• The same applies to server provisioning and maintenance. Once the initial connection is established, it is kept alive and sessions opened in new terminal tab or window begin instantly.

More on this topic with in depth explanations:

Speeding up bundle install with in-memory file system

On some of the servers I work with, due to cheap hard drives in software RAID configuration, I’ve found that bundle install can be extremely slow (take half an hour to complete). This obviously became unacceptable during deploys.

I thought that it might have something to do with how bundler writes a lot of small files during the installation of the gems. So I decided to try putting the deploy bundle directory (where all the gems are being installed) onto the in-memory filesystem. On Ubuntu this is /dev/shm.

It works flawlessly. The install time improved from half an hour down to a few seconds. After the bundle install is complete however, we do not want to leave the installed gems in the memory, as during restart they would be purged. So we just copy the directory back to the disk. Strangely enough, copying the whole directory from /dev/shm does not trash the disk so much and it only takes up to a minute for a few hundred MB of gems.

It’s cool to be able to find and utilize such a useful and simple part of Linux to solve and work around a slow hardware problem, while for everything else the server does, it’s still perfectly usable and more than capable of performing it.

Here’s my Capistrano 3 lib I use in my deploys that integrates this speedup:

namespace :bundler_speedup do
  task :symlink_to_shm do
    on roles(:all) do
      bundle_shm_path = fetch(:bundle_shm_path)
      # Make sure bundle dir exists
      execute "if [ ! -d #{shared_path}/bundle ]; then mkdir #{shared_path}/bundle; fi" 

      # todo: what if #{shared_path}/bundle is a symlink - meaning an interrupted install from previous time?

      cmds = []
      # Copy the bundle dir to /dev/shm/
      cmds << "cp -r #{shared_path}/bundle #{bundle_shm_path}"
      # Remove the shared bundle dir and symlink the shm dir instead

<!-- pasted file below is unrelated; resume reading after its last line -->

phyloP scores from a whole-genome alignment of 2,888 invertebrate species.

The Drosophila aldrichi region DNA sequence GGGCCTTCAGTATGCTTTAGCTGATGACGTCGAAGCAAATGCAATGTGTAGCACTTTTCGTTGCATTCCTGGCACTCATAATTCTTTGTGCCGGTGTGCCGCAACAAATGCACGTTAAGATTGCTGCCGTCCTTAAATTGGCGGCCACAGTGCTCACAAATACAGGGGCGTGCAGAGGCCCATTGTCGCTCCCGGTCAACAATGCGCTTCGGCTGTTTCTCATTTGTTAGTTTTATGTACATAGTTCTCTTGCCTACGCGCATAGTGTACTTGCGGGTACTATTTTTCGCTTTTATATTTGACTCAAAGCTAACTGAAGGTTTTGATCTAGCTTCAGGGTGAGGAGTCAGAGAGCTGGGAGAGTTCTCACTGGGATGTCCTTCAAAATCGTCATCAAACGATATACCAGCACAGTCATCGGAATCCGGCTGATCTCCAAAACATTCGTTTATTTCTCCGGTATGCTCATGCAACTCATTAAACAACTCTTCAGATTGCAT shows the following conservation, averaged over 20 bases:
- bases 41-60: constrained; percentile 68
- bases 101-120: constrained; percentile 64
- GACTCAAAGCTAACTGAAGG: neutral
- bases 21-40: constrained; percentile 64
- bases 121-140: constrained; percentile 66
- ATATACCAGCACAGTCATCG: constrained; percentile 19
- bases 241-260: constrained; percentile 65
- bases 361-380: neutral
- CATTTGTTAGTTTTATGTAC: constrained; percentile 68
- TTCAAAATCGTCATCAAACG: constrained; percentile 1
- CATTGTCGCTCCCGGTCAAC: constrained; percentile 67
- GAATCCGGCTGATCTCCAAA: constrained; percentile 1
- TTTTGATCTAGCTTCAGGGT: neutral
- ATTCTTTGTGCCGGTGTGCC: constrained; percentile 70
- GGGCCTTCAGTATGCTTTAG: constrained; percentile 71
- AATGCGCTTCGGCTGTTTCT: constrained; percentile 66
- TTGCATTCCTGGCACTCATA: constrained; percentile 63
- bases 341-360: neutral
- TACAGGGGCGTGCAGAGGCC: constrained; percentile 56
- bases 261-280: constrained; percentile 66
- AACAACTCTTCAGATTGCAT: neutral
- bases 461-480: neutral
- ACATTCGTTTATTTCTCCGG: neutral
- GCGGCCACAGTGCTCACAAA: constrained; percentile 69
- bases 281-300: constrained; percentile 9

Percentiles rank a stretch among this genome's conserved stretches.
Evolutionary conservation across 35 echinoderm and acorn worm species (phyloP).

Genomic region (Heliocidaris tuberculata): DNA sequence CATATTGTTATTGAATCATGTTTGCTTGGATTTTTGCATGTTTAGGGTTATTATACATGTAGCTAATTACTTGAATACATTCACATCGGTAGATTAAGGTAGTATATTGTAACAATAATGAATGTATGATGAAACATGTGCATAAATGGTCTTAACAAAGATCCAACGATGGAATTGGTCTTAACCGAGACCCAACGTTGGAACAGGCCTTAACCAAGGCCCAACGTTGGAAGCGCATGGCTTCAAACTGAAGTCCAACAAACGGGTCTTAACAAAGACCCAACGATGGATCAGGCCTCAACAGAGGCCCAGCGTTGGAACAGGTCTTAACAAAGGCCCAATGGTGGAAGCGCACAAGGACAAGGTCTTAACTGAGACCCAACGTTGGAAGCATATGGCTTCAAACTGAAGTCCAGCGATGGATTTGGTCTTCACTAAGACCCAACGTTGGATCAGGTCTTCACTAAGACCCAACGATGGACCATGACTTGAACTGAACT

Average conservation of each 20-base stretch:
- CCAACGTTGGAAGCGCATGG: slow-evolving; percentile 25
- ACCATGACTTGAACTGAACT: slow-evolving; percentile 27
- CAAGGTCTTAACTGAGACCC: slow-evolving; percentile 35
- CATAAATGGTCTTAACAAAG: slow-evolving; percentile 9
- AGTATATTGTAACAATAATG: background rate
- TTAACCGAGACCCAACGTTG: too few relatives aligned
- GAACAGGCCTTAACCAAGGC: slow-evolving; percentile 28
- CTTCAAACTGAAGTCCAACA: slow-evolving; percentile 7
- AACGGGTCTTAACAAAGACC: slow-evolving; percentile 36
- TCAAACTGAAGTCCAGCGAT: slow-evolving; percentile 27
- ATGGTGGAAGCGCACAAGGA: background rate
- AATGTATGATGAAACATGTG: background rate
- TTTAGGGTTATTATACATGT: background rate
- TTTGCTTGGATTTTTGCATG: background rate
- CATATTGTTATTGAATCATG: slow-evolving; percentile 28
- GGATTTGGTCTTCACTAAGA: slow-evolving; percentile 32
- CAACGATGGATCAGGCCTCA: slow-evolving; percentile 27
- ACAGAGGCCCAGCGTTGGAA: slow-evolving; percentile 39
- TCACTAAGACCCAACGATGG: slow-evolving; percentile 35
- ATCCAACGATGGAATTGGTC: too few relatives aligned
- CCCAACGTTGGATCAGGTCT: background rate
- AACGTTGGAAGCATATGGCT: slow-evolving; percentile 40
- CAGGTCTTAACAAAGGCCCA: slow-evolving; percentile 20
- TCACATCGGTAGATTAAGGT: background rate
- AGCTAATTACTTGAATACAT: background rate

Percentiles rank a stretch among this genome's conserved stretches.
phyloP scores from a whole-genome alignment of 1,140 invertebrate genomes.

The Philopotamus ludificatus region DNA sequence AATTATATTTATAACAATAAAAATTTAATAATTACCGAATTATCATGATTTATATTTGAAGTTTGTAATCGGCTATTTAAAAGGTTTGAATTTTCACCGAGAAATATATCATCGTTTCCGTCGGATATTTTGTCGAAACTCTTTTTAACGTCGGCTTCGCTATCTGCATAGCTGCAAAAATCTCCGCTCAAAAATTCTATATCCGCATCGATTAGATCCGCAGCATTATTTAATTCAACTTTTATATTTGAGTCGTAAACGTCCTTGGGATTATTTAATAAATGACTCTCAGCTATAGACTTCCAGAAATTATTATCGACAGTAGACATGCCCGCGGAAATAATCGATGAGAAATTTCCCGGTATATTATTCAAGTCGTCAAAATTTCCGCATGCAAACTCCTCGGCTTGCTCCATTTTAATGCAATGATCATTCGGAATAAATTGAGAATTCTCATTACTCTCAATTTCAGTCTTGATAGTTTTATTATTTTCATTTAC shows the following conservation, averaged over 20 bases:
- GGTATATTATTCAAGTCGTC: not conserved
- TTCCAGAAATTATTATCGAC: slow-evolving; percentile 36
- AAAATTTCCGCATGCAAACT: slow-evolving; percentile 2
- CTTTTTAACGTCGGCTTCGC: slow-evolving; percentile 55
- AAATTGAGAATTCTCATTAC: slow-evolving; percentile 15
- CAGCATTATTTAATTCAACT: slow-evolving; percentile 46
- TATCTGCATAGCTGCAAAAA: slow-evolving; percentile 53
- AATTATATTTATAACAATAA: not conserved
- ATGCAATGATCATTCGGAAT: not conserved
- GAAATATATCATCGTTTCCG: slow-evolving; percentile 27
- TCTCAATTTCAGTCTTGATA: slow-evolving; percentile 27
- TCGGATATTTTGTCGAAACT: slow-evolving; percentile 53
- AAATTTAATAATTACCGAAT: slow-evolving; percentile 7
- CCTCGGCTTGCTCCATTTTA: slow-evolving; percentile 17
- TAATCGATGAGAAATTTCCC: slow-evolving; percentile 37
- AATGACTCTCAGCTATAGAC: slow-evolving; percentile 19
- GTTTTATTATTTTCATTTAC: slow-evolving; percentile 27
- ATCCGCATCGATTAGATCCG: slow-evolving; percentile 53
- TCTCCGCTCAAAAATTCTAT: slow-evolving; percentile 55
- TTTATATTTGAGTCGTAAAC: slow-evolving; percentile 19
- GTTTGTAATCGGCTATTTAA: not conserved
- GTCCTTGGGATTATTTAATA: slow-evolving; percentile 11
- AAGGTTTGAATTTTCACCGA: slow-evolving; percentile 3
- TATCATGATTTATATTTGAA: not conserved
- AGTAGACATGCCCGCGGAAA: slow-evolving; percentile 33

cmds << "mv #{shared_path}/bundle #{shared_path}/bundle.old"
      cmds << "ln -s #{bundle_shm_path} #{shared_path}/bundle"
      # We're ready to do a fast in-memory bundle install now...
      execute cmds.join(' && ')
      info "shared/bundle was copied to /dev/shm for in-memory bundle install"

  task :remove_from_shm do
    on roles(:all) do
      bundle_shm_path = fetch(:bundle_shm_path)
      cmds = []
      # Copy the shm bundle to shared
      cmds << "cp -r #{bundle_shm_path} #{shared_path}/bundle.new"
      # Remove the symlink and move in the dir on disk
      cmds << "rm #{shared_path}/bundle"
      cmds << "mv #{shared_path}/bundle.new #{shared_path}/bundle"
      # Remove the in memory bundle
      cmds << "rm -rf #{bundle_shm_path}"
      cmds << "rm -rf #{shared_path}/bundle.old"
      # Bundle is persisted and in place
      execute cmds.join(' && ')
      info "shared/bundle was restored from bundle install within /dev/shm"
  before 'bundler:install', 'bundler_speedup:symlink_to_shm'
  after 'bundler:install', 'bundler_speedup:remove_from_shm'

namespace :load do
  task :defaults do
    set :bundle_shm_path, -> { "/dev/shm/#{fetch(:application).gsub(' ', '_').downcase}_bundle" }

In a Rails project, place it in lib/capistrano/tasks/bundler_speedup.rake. Capistrano should auto-load this for you.

This code is released under the MIT license.

Effort – Personal To-do and Project manager

I have open sourced a Rails app that I’ve been personally using for years. The code is available on Github under the MIT license. From the README:

I’ve modeled this app for my own personal use, note keeping and personal project management loosely after Basecamp. The single most important point for me is to have To-do lists that work in a particular way – that’s why I’ve build this for myself.

I am open-sourcing it to see if somebody finds it useful and can maybe build on it. Let’s see what happens.